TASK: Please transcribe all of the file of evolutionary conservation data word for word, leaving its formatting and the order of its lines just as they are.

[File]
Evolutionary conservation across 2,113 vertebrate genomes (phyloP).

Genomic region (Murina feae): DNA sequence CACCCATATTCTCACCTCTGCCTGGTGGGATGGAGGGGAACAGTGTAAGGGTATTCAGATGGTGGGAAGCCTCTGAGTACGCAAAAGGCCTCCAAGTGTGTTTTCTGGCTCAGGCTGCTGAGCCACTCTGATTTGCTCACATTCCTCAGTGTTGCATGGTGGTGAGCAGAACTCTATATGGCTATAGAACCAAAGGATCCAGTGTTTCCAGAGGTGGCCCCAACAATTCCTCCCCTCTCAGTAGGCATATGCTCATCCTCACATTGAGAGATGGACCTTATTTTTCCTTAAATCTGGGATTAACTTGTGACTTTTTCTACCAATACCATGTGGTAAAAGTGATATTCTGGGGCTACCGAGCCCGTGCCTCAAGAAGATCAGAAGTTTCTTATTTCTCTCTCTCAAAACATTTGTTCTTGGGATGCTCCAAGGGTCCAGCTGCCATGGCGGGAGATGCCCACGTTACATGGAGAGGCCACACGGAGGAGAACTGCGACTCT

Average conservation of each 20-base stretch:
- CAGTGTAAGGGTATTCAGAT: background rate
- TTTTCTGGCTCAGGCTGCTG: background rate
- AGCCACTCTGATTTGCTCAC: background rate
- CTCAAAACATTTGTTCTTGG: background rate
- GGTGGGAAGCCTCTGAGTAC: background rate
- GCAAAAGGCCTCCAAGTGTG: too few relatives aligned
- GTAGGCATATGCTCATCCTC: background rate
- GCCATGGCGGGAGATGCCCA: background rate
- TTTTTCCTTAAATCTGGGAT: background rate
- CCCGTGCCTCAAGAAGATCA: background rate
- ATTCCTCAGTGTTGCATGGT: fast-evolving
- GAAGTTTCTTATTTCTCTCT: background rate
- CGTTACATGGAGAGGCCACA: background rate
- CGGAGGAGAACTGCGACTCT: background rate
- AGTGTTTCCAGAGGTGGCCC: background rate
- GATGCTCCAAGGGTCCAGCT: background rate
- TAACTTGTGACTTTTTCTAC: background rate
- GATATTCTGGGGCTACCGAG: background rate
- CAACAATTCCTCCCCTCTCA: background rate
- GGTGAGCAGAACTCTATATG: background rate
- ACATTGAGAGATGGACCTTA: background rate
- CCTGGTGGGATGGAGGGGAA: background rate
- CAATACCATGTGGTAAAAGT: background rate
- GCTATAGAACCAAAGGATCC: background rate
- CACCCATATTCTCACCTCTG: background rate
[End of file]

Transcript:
Evolutionary conservation across 2,113 vertebrate genomes (phyloP).

Genomic region (Murina feae): DNA sequence CACCCATATTCTCACCTCTGCCTGGTGGGATGGAGGGGAACAGTGTAAGGGTATTCAGATGGTGGGAAGCCTCTGAGTACGCAAAAGGCCTCCAAGTGTGTTTTCTGGCTCAGGCTGCTGAGCCACTCTGATTTGCTCACATTCCTCAGTGTTGCATGGTGGTGAGCAGAACTCTATATGGCTATAGAACCAAAGGATCCAGTGTTTCCAGAGGTGGCCCCAACAATTCCTCCCCTCTCAGTAGGCATATGCTCATCCTCACATTGAGAGATGGACCTTATTTTTCCTTAAATCTGGGATTAACTTGTGACTTTTTCTACCAATACCATGTGGTAAAAGTGATATTCTGGGGCTACCGAGCCCGTGCCTCAAGAAGATCAGAAGTTTCTTATTTCTCTCTCTCAAAACATTTGTTCTTGGGATGCTCCAAGGGTCCAGCTGCCATGGCGGGAGATGCCCACGTTACATGGAGAGGCCACACGGAGGAGAACTGCGACTCT

Average conservation of each 20-base stretch:
- CAGTGTAAGGGTATTCAGAT: background rate
- TTTTCTGGCTCAGGCTGCTG: background rate
- AGCCACTCTGATTTGCTCAC: background rate
- CTCAAAACATTTGTTCTTGG: background rate
- GGTGGGAAGCCTCTGAGTAC: background rate
- GCAAAAGGCCTCCAAGTGTG: too few relatives aligned
- GTAGGCATATGCTCATCCTC: background rate
- GCCATGGCGGGAGATGCCCA: background rate
- TTTTTCCTTAAATCTGGGAT: background rate
- CCCGTGCCTCAAGAAGATCA: background rate
- ATTCCTCAGTGTTGCATGGT: fast-evolving
- GAAGTTTCTTATTTCTCTCT: background rate
- CGTTACATGGAGAGGCCACA: background rate
- CGGAGGAGAACTGCGACTCT: background rate
- AGTGTTTCCAGAGGTGGCCC: background rate
- GATGCTCCAAGGGTCCAGCT: background rate
- TAACTTGTGACTTTTTCTAC: background rate
- GATATTCTGGGGCTACCGAG: background rate
- CAACAATTCCTCCCCTCTCA: background rate
- GGTGAGCAGAACTCTATATG: background rate
- ACATTGAGAGATGGACCTTA: background rate
- CCTGGTGGGATGGAGGGGAA: background rate
- CAATACCATGTGGTAAAAGT: background rate
- GCTATAGAACCAAAGGATCC: background rate
- CACCCATATTCTCACCTCTG: background rate